What is Candida?
There are a number of different kinds of fungi existing and residing in our bodies at any given time, one of these kinds of fungus is known as Candida. This is a kind of yeast that typically exists in small amounts and is found in places like the stomach, skin and mouth and does not cause any issues. However, in some cases, if the environment allows for it, this fungus is able to grow and multiply at a rapid pace, resulting in a fungal infection known as candidiasis, pronounced “kan-di-dahy-uh-sis”.
There are a number of different types of this fungal infection, most of these can be treated with OTC (over-the-counter) or prescription forms of treatment, however, in the case of more severe candidiasis, the treatment and diagnosis is far more complex and intricate, as are the severity of the symptoms the patient experiences.
In its natural state, Candida is a fungus that aids in the absorption of nutrients and digestion if it is found in the right levels in the body. When there is an over production of the fungus, this results in candidiasis.
When this happens in the intestinal tract, it is able to break down the intestinal lining and enter the bloodstream, this is known as systemic candidiasis. When Candida multiplies unchecked resulting in overgrowth, this is referred to as Candida Overgrowth Syndrome (COS), otherwise known as invasive candidiasis.
To explain candidiasis further and in more detail, it is a fungal infection that is caused by the yeasts that are from the genus (family or group) of the fungi Candida. With more than 20 different species of this genus, Candida yeasts are able to cause infections in humans, with the most common one being Candida albicans.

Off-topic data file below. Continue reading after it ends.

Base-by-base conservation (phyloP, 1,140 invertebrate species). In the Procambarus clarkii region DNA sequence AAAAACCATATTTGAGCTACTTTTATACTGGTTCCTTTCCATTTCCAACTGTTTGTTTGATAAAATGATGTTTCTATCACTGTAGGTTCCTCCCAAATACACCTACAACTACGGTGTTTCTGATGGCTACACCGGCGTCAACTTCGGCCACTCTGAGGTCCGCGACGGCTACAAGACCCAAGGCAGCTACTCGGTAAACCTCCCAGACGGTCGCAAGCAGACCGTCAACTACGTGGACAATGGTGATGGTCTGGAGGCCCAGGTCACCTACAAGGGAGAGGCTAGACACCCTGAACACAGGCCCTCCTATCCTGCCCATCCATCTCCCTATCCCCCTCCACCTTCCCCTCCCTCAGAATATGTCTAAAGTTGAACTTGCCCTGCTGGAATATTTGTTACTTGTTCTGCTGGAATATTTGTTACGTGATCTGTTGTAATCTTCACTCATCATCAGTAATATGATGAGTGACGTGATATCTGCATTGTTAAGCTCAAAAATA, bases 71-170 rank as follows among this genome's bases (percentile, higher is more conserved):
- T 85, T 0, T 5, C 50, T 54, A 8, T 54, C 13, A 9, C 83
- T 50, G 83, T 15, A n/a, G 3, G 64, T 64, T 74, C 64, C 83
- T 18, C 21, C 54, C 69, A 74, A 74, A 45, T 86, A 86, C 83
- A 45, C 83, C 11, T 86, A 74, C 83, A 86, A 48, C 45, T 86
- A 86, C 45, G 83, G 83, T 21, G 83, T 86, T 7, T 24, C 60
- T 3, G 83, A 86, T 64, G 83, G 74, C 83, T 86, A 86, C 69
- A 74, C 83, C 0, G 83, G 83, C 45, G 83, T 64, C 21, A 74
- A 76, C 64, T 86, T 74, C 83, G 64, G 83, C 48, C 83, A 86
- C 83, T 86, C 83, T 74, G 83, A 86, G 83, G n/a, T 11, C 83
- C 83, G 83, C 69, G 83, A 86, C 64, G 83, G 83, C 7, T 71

As stated, these yeasts typically reside in one’s mucous membranes on the skin and in the gastrointestinal tract. When the fungus lives in these places, it does not normally result in infection. It is only when Candida multiplies and grows more than it should, this results in infection (candidiasis) with symptoms varying depending on the part of the body that has been infected.
When candidiasis forms in the mouth, this is known as oropharyngeal candidiasis, or more commonly “oral thrush”. This is often seen in those whose immune system function is reduced or in those who have been taking specific antibiotics.
If candidiasis develops in a woman’s vagina, this is known as a vaginal yeast infection, which is a common infection in women.
If candidiasis becomes systemic, meaning that it enters the blood stream and in doing so, spreads throughout the body, this is known as invasive candidiasis.
Recently, patients’ susceptibility to candidiasis has been increased due to the overuse of antibiotics, rising AIDS infections, the use of catheters, endoscopes and other invasive devices and the increase in organ transplants. In cases where candidiasis develops as a result of surgery, the instruments used in these procedures may form the point of entry for Candida to enter the blood stream (as it resides on the skin or the instrument is infected) and cause an infection in those suffering from immunosuppression.
What are the different types of Candida?
The three main types of candidiasis are: